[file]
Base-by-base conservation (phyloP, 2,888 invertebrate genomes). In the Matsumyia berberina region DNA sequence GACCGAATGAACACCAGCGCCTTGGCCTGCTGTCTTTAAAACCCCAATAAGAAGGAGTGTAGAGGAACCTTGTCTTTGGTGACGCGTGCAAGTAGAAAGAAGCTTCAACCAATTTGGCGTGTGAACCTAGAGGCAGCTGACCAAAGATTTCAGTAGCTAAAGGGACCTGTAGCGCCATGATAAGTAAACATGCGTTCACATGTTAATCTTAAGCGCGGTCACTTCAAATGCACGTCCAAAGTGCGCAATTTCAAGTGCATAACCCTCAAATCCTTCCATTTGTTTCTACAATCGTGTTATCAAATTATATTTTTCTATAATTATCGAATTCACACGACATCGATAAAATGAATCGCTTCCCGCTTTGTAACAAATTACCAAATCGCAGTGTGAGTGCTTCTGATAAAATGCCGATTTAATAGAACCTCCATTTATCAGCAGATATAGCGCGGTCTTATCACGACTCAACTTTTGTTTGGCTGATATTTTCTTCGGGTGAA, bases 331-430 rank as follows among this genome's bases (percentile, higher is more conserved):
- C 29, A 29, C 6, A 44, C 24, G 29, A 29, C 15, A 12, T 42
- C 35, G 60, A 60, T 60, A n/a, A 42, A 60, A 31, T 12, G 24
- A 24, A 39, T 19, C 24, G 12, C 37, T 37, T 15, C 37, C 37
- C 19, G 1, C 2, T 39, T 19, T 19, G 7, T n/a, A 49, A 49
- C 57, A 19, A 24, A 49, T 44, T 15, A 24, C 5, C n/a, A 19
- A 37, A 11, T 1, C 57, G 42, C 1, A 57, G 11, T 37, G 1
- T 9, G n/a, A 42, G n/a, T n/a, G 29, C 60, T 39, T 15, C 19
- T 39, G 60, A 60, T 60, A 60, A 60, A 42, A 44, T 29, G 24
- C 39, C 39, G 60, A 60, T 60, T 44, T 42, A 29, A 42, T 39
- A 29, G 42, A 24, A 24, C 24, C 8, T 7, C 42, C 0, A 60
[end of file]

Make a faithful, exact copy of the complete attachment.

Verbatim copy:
Base-by-base conservation (phyloP, 2,888 invertebrate genomes). In the Matsumyia berberina region DNA sequence GACCGAATGAACACCAGCGCCTTGGCCTGCTGTCTTTAAAACCCCAATAAGAAGGAGTGTAGAGGAACCTTGTCTTTGGTGACGCGTGCAAGTAGAAAGAAGCTTCAACCAATTTGGCGTGTGAACCTAGAGGCAGCTGACCAAAGATTTCAGTAGCTAAAGGGACCTGTAGCGCCATGATAAGTAAACATGCGTTCACATGTTAATCTTAAGCGCGGTCACTTCAAATGCACGTCCAAAGTGCGCAATTTCAAGTGCATAACCCTCAAATCCTTCCATTTGTTTCTACAATCGTGTTATCAAATTATATTTTTCTATAATTATCGAATTCACACGACATCGATAAAATGAATCGCTTCCCGCTTTGTAACAAATTACCAAATCGCAGTGTGAGTGCTTCTGATAAAATGCCGATTTAATAGAACCTCCATTTATCAGCAGATATAGCGCGGTCTTATCACGACTCAACTTTTGTTTGGCTGATATTTTCTTCGGGTGAA, bases 331-430 rank as follows among this genome's bases (percentile, higher is more conserved):
- C 29, A 29, C 6, A 44, C 24, G 29, A 29, C 15, A 12, T 42
- C 35, G 60, A 60, T 60, A n/a, A 42, A 60, A 31, T 12, G 24
- A 24, A 39, T 19, C 24, G 12, C 37, T 37, T 15, C 37, C 37
- C 19, G 1, C 2, T 39, T 19, T 19, G 7, T n/a, A 49, A 49
- C 57, A 19, A 24, A 49, T 44, T 15, A 24, C 5, C n/a, A 19
- A 37, A 11, T 1, C 57, G 42, C 1, A 57, G 11, T 37, G 1
- T 9, G n/a, A 42, G n/a, T n/a, G 29, C 60, T 39, T 15, C 19
- T 39, G 60, A 60, T 60, A 60, A 60, A 42, A 44, T 29, G 24
- C 39, C 39, G 60, A 60, T 60, T 44, T 42, A 29, A 42, T 39
- A 29, G 42, A 24, A 24, C 24, C 8, T 7, C 42, C 0, A 60